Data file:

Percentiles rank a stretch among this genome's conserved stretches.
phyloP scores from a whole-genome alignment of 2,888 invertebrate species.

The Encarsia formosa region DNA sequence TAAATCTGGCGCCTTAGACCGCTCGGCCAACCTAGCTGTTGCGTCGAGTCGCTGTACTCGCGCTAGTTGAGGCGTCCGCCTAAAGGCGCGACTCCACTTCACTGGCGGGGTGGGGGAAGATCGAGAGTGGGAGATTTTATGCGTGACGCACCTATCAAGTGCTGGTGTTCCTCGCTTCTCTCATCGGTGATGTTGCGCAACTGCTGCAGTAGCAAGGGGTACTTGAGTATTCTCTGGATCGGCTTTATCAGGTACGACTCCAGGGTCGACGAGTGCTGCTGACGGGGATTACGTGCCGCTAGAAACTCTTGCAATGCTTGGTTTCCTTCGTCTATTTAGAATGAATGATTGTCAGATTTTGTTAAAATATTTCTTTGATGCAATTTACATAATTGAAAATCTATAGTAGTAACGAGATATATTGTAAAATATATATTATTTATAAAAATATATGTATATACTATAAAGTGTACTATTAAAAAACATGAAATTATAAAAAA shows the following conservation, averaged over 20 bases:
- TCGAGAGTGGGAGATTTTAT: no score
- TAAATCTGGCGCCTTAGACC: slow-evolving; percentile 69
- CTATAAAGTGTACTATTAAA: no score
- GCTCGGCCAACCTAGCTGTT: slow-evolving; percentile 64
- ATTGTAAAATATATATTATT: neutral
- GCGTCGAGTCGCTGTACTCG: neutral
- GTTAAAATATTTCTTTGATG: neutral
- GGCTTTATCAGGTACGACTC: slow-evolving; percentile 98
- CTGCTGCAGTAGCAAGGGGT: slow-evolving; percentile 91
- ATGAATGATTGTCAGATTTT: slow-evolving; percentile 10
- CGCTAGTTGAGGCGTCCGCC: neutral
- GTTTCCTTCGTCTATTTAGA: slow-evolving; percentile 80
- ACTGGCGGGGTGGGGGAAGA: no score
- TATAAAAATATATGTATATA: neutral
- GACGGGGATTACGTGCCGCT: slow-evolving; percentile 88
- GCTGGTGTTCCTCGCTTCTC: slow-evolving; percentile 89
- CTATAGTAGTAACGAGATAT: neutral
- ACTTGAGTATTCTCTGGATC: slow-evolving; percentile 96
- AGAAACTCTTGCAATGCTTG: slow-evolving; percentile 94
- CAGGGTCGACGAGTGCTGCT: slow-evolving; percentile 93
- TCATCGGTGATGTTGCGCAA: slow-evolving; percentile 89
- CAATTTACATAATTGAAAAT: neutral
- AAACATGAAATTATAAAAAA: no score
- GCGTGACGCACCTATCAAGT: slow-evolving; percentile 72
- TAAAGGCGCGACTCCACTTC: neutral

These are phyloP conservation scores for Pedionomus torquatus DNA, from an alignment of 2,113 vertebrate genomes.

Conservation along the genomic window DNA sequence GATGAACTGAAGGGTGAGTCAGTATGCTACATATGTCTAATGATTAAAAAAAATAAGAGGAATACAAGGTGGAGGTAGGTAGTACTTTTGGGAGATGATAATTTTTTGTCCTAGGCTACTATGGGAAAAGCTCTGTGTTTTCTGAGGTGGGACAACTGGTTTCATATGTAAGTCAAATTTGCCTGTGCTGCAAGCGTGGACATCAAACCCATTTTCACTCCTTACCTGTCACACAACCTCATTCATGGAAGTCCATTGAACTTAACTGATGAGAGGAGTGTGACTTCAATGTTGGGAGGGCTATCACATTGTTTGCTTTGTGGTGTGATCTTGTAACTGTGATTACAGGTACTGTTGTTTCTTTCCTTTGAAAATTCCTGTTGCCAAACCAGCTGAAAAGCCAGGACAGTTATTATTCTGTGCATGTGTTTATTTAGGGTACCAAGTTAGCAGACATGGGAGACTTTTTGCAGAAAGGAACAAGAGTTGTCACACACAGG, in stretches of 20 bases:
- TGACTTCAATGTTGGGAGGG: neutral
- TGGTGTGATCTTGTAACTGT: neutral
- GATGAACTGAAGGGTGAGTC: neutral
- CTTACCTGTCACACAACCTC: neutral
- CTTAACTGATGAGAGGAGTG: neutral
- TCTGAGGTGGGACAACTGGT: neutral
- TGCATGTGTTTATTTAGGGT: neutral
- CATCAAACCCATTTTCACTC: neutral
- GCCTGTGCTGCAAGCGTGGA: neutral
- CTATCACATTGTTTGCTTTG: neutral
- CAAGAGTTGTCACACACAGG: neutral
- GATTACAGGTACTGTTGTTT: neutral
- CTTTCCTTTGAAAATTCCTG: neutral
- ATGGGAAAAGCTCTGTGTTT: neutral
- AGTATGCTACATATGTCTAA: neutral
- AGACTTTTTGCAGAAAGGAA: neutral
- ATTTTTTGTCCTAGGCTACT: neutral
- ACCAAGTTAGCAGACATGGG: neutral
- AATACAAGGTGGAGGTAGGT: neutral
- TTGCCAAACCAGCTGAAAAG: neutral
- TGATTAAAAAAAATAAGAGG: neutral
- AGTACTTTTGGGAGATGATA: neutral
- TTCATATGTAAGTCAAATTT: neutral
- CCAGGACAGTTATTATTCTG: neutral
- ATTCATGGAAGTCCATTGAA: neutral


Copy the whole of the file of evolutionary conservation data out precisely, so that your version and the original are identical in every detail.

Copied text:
Percentiles rank a stretch among this genome's conserved stretches.
phyloP scores from a whole-genome alignment of 2,888 invertebrate species.

The Encarsia formosa region DNA sequence TAAATCTGGCGCCTTAGACCGCTCGGCCAACCTAGCTGTTGCGTCGAGTCGCTGTACTCGCGCTAGTTGAGGCGTCCGCCTAAAGGCGCGACTCCACTTCACTGGCGGGGTGGGGGAAGATCGAGAGTGGGAGATTTTATGCGTGACGCACCTATCAAGTGCTGGTGTTCCTCGCTTCTCTCATCGGTGATGTTGCGCAACTGCTGCAGTAGCAAGGGGTACTTGAGTATTCTCTGGATCGGCTTTATCAGGTACGACTCCAGGGTCGACGAGTGCTGCTGACGGGGATTACGTGCCGCTAGAAACTCTTGCAATGCTTGGTTTCCTTCGTCTATTTAGAATGAATGATTGTCAGATTTTGTTAAAATATTTCTTTGATGCAATTTACATAATTGAAAATCTATAGTAGTAACGAGATATATTGTAAAATATATATTATTTATAAAAATATATGTATATACTATAAAGTGTACTATTAAAAAACATGAAATTATAAAAAA shows the following conservation, averaged over 20 bases:
- TCGAGAGTGGGAGATTTTAT: no score
- TAAATCTGGCGCCTTAGACC: slow-evolving; percentile 69
- CTATAAAGTGTACTATTAAA: no score
- GCTCGGCCAACCTAGCTGTT: slow-evolving; percentile 64
- ATTGTAAAATATATATTATT: neutral
- GCGTCGAGTCGCTGTACTCG: neutral
- GTTAAAATATTTCTTTGATG: neutral
- GGCTTTATCAGGTACGACTC: slow-evolving; percentile 98
- CTGCTGCAGTAGCAAGGGGT: slow-evolving; percentile 91
- ATGAATGATTGTCAGATTTT: slow-evolving; percentile 10
- CGCTAGTTGAGGCGTCCGCC: neutral
- GTTTCCTTCGTCTATTTAGA: slow-evolving; percentile 80
- ACTGGCGGGGTGGGGGAAGA: no score
- TATAAAAATATATGTATATA: neutral
- GACGGGGATTACGTGCCGCT: slow-evolving; percentile 88
- GCTGGTGTTCCTCGCTTCTC: slow-evolving; percentile 89
- CTATAGTAGTAACGAGATAT: neutral
- ACTTGAGTATTCTCTGGATC: slow-evolving; percentile 96
- AGAAACTCTTGCAATGCTTG: slow-evolving; percentile 94
- CAGGGTCGACGAGTGCTGCT: slow-evolving; percentile 93
- TCATCGGTGATGTTGCGCAA: slow-evolving; percentile 89
- CAATTTACATAATTGAAAAT: neutral
- AAACATGAAATTATAAAAAA: no score
- GCGTGACGCACCTATCAAGT: slow-evolving; percentile 72
- TAAAGGCGCGACTCCACTTC: neutral

These are phyloP conservation scores for Pedionomus torquatus DNA, from an alignment of 2,113 vertebrate genomes.

Conservation along the genomic window DNA sequence GATGAACTGAAGGGTGAGTCAGTATGCTACATATGTCTAATGATTAAAAAAAATAAGAGGAATACAAGGTGGAGGTAGGTAGTACTTTTGGGAGATGATAATTTTTTGTCCTAGGCTACTATGGGAAAAGCTCTGTGTTTTCTGAGGTGGGACAACTGGTTTCATATGTAAGTCAAATTTGCCTGTGCTGCAAGCGTGGACATCAAACCCATTTTCACTCCTTACCTGTCACACAACCTCATTCATGGAAGTCCATTGAACTTAACTGATGAGAGGAGTGTGACTTCAATGTTGGGAGGGCTATCACATTGTTTGCTTTGTGGTGTGATCTTGTAACTGTGATTACAGGTACTGTTGTTTCTTTCCTTTGAAAATTCCTGTTGCCAAACCAGCTGAAAAGCCAGGACAGTTATTATTCTGTGCATGTGTTTATTTAGGGTACCAAGTTAGCAGACATGGGAGACTTTTTGCAGAAAGGAACAAGAGTTGTCACACACAGG, in stretches of 20 bases:
- TGACTTCAATGTTGGGAGGG: neutral
- TGGTGTGATCTTGTAACTGT: neutral
- GATGAACTGAAGGGTGAGTC: neutral
- CTTACCTGTCACACAACCTC: neutral
- CTTAACTGATGAGAGGAGTG: neutral
- TCTGAGGTGGGACAACTGGT: neutral
- TGCATGTGTTTATTTAGGGT: neutral
- CATCAAACCCATTTTCACTC: neutral
- GCCTGTGCTGCAAGCGTGGA: neutral
- CTATCACATTGTTTGCTTTG: neutral
- CAAGAGTTGTCACACACAGG: neutral
- GATTACAGGTACTGTTGTTT: neutral
- CTTTCCTTTGAAAATTCCTG: neutral
- ATGGGAAAAGCTCTGTGTTT: neutral
- AGTATGCTACATATGTCTAA: neutral
- AGACTTTTTGCAGAAAGGAA: neutral
- ATTTTTTGTCCTAGGCTACT: neutral
- ACCAAGTTAGCAGACATGGG: neutral
- AATACAAGGTGGAGGTAGGT: neutral
- TTGCCAAACCAGCTGAAAAG: neutral
- TGATTAAAAAAAATAAGAGG: neutral
- AGTACTTTTGGGAGATGATA: neutral
- TTCATATGTAAGTCAAATTT: neutral
- CCAGGACAGTTATTATTCTG: neutral
- ATTCATGGAAGTCCATTGAA: neutral